October 15, 2007
By Rebecca Giglio, New City, NY

It’s raining, I thought. Pouring. I hated the days when it just rained and rained and rained. All there was to do was just sit there and trace the raindrops with your finger tips.

I watched a car pull into the driveway, old and rundown. The door hinges were rusted and the windows were so dirty I could hardly see the driver. But I knew who it was. He got out of the car and walked to the door, turning the key in the lock.

“Jessie?” he called, and I heard his keys drop on the table. “Jessie?”

I didn’t answer.

I looked back out the window again and saw the girl in the passenger’s seat fiddling with her purse and the straps of her tank-top, and looking at herself constantly in the rear-view mirror. Well, I hoped she looked perfect.

He opened the door and sat down on my bed. I didn’t look at him.

“Jessie…” he began, but I knew he didn’t know what to say. Nothing could change anything.

He put his hand on my shoulder and although his hand was wet and ice cold, I knew I felt colder. I gazed at his reflection in the window. He sat there, his eyes staring at the back of my head. He picked up his hand and it stayed there, just above my shoulder. Then he placed it down on his lap and we sat there listening to the rain drops fall against the roof top. I closed my eyes and breathed for a second, breathed in the dusty air, and pictured myself in the rain. There was something so comforting about being in the rain. It was as if it was crying for you, as if it felt your pain and understood your tears.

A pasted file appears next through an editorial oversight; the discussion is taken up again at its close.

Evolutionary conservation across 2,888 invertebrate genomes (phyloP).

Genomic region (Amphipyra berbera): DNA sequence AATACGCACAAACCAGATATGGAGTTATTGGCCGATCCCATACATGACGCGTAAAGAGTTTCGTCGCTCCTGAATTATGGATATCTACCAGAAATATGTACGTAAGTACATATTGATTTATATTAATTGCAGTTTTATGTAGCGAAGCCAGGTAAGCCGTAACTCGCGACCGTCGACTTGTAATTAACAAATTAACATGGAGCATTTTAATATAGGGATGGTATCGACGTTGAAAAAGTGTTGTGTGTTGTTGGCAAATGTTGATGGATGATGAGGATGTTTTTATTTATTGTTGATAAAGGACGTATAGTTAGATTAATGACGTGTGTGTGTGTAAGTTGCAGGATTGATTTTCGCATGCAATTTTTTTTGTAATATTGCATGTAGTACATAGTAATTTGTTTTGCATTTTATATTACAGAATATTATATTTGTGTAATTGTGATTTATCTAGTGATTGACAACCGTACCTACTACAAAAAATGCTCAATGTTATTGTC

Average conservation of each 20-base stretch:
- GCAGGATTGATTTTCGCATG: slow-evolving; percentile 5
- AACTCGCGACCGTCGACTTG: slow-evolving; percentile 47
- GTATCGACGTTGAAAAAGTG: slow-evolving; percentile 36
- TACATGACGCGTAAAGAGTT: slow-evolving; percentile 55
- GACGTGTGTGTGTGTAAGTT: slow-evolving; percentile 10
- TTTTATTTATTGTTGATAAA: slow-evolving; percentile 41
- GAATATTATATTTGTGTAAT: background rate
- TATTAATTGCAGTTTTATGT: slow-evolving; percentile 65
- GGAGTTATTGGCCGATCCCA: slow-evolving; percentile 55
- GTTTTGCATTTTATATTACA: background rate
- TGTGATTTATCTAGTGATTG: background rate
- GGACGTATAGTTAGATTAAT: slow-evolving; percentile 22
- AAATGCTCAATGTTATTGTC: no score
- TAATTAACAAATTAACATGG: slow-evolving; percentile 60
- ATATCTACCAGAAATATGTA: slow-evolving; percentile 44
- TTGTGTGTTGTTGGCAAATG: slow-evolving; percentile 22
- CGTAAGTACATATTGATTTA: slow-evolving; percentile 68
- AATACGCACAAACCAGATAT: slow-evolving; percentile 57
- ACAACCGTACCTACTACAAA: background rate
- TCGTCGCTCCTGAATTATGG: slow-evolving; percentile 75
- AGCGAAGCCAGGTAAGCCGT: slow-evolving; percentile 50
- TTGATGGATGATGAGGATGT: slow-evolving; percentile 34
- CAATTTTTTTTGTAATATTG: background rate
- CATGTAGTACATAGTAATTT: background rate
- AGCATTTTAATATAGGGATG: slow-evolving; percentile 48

I opened my eyes and looked back at his reflection. It looked as if he was staring into his own reflection, but I knew he stared out the window, at the girl in the passenger’s seat of the car, the girl who was fixing herself to be absolutely perfect for him. Good. At least someone would. I watched as he stood up and waited for a second, as if he wanted to say something, but didn’t know how to say it. And anyway, there was so much to say. One sentence couldn’t summarize it all.

I watched as he turned his back to me and I watched as he opened the door. I silently walked to the hallway and watched as he walked down the stairs. Out the window, I watched him get back in the rusty old car. And I watched the rain fall down on the window. I watched the rain.

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